Posted by & filed under Miscellaneous.

We’re offering one lucky member of The Golfers Club the chance to stay warm on the course throughout the Winter by winning another Mizuno bobble hat!

Q: Who won this year’s British Masters?

Simply email your answer to with details of the prize, your name, membership number and contact number. The prize draw will take place on the 2rd December 2016.

The Golfers Club

Posted by & filed under Competitions, Feature Articles, Golf Updates, Interviews, Majors, Masters.

As the European Tour becomes more global by the year, Florian Fritsch retained his card this year by playing just 12 events and not getting on a plane.


In terms of arranging an interview with a European Tour player, getting in touch with Florian Fritsch was just about as straightforward as it gets – “Happy to chat. I am on the road for the next two days so feel free to call anytime.”

Not the usual rigmarole of “ring at this precise time when I won’t pick up the phone and we can then talk for half the agreed time”. Just a simple call whenever, and we can chat then.


Fritch is on his way back from the Portugal Masters and is halfway up Spain when we speak. He spends a lot of time in his car as he doesn’t, to put it mildly, much care for flying. So much so that he never flies any more.

While all those around him on the Race to Dubai have played around 25-30 tournaments in a bid to retain their playing privileges, the German only started 12 events this year.


Given the way the European Tour looks these days, Fritsch’s season only got going in May and, while there were plenty of made cuts, he looked like losing his card. And then everything came together in a seven-week spell where he commuted from Switzerland to Holland, to Germany, to St Andrews, to Watford and finally the Algarve. In that period, he racked up three top 10s, earned something like €240,000 and finished 101st on the money list.

And no airports, no checking in and no anxieties.


When did the fear of flying first show itself?

In 2005, I was on a flight from Frankfurt to Turin and suddenly the plane started rocking like it never had before when we were over the Alps. Before that I would fly like people take buses, it was the most normal thing to do. I was sat next to my national coach and I asked him if anything was to happen, what would it be like. He said, if something happened, then it would happen very quickly. From that moment on I started to think about what I was sitting in and then the fear developed over time. Eventually, it turned into discomfort, then into fear and then whatever you want to call it now. In 2010, it got so bad that I decided to quit golf, which I did for a year.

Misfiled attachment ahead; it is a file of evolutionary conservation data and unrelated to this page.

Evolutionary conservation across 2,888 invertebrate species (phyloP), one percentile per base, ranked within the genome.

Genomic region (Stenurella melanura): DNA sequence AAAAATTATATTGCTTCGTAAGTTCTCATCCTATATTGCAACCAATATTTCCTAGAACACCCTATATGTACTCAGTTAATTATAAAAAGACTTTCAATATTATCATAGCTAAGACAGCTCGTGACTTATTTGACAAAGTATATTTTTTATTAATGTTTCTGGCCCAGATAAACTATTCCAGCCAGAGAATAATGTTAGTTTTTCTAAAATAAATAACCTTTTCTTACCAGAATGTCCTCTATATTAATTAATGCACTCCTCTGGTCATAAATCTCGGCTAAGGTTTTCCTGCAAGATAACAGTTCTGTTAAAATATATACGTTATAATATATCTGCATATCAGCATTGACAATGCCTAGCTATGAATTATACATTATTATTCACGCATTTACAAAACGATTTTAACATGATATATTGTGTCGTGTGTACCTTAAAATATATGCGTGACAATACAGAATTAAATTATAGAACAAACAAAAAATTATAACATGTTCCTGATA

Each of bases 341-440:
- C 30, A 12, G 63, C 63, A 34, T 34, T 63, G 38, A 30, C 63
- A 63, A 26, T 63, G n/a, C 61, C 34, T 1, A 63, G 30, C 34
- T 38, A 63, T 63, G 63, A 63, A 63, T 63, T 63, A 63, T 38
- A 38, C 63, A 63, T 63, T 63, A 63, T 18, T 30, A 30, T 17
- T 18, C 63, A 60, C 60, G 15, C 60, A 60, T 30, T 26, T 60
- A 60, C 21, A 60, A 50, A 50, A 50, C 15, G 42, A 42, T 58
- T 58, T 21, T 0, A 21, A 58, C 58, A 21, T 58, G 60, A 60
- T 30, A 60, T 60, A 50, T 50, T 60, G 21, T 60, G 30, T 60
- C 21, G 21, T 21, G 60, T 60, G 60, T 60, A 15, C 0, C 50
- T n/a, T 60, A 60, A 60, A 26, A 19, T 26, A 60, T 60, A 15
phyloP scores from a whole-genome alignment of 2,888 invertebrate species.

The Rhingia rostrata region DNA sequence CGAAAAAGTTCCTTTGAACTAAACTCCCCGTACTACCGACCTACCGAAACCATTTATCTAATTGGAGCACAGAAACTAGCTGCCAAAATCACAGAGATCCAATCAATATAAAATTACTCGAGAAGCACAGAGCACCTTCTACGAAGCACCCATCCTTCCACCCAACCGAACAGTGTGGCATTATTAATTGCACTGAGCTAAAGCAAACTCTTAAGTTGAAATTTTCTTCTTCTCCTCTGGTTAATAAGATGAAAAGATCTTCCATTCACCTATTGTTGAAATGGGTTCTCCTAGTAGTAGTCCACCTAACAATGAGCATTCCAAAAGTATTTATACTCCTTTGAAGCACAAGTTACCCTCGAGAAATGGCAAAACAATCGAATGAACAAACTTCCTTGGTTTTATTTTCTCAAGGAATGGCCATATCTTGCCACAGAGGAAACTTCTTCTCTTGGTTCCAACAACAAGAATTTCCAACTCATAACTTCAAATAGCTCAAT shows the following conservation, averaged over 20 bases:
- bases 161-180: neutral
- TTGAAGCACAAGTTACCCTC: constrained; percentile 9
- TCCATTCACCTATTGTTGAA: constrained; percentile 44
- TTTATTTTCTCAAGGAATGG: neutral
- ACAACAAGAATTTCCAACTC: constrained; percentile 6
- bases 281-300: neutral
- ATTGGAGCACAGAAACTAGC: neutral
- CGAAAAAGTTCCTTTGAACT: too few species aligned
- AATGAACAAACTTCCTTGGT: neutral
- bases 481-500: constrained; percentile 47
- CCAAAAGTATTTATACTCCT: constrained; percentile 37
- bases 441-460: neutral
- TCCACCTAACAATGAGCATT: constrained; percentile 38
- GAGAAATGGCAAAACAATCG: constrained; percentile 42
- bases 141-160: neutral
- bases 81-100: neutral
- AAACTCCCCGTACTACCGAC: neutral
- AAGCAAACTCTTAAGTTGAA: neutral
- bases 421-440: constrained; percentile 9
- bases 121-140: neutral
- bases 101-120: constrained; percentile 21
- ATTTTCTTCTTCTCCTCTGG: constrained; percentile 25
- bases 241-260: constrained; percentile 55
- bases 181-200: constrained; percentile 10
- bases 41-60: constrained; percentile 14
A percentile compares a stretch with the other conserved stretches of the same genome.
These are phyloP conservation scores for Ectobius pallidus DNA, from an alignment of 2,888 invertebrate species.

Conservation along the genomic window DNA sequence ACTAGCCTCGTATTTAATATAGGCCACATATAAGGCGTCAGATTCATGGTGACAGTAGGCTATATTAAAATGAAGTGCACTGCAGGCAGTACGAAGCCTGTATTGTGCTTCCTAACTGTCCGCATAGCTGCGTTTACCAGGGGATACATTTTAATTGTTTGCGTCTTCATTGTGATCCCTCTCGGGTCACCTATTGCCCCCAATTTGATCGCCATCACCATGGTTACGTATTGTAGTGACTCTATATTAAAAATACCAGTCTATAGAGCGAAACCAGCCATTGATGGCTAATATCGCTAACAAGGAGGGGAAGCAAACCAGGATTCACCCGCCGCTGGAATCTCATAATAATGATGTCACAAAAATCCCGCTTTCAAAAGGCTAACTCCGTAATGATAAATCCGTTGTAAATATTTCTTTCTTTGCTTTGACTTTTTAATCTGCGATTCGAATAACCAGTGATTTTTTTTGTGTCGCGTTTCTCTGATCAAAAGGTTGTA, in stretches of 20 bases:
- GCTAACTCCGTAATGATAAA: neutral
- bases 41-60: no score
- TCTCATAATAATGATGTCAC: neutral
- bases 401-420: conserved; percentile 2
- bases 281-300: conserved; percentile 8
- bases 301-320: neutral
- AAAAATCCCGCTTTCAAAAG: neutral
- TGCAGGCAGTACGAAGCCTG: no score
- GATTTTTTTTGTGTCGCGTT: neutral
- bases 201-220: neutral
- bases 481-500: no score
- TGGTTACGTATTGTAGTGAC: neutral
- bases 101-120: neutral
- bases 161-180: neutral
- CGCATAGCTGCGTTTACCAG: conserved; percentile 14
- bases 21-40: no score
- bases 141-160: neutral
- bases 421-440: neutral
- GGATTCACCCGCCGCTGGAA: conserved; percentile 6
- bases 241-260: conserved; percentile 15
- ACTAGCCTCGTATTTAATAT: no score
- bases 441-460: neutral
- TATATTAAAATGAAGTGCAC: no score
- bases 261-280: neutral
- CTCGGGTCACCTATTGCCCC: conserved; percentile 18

I despise flying with a passion so spent 10 years of my life having to either get very pissed or take tranquilisers. I take it you tried these options…

I would drink a lot and that didn’t work. I tried sleeping pills and they didn’t work. In 2011, I had some drugs which were classified as putting people to sleep for an operation when they are afraid of needles, they are as strong as an anaesthetic. On a flight from Cork to London after the Irish Open, I popped two of those pills and still stayed awake. It was quite amazing how adrenaline could override those pills.

It was too harsh a measure just to play golf and it was out of proportion to do this a lot of the weeks of the year.


At least most of us know when we’re going to have to fly, as well as doing it lots of weeks of the year, a missed cut would mean another flight. How much would it play on your mind?

Initially it would start off at the gate, then it would be arriving at the airport and then it got worse and worse and would get to the point where I would feel bad three weeks prior to the flight.

It was kind of a depressive feeling, I would be very downbeat and grumpy, easily agitated and not nice to be around. On my last flight in 2013, someone asked me what it feels like to fly. I said it was like someone pointing a gun and playing Russian Roulette with me and I was waiting for the gun to click.

It was killing my quality of life too much. When I played back-to-back tournaments I would just be in that state non-stop.


European Tour


Are long hauls any better, less claustrophobic?

It would be on any flight, it didn’t matter. I did one flight from Frankfurt to Dusseldorf which was 25 minutes and even that one was bad. I can always handle the landing and take-off, if the plane flew at 5,000 feet I would probably be fine. I’m sure my fear has an element of a fear of heights but it’s not solely that.


Do you think it’s a phobia?

It’s very unfair that they classify a fear of flying as a phobia. I’m a novice but I would say a phobia is an over-reaction to a standard situation and, to me, to consider sitting in a tube for multiple hours, travelling at 600mph at a height of 37,000 feet is not a standard situation. So therefore I find that a bit misleading.

There are a lot of stats about but around 40-70 per cent of people sitting on a plane will feel like you and me, so we are in the majority.

People talk about the lack of control, but think about other modes of transport like trains, trams, buses or anything. You give up control but people aren’t as afraid of these.

People say driving is still dangerous and a car is 16 times more dangerous than flying. That figure sounds really high but flying might be 0.00000001 per cent mortality rate, so 0.000000016 driving sounds OK.


Colin Montgomerie is a renowned bad flyer, how common is it on Tour?

Ever since I came out with my issue and spoke quite openly two or three players have approached me about their discomfort, but they won’t talk about it as they are afraid of losing sponsorship.


How many miles a year do you drive?

I also played eight Challenge Tour events so about 24 events in total and so far, I am at 25,000 miles. It is not as much as people think, people who do that level of mileage will spend more time in the car than I do as I drive on the motorway/highway the whole time. My average speed is twice as high, so they spend twice as long in the car as me.


What are your favourite places to drive in Europe?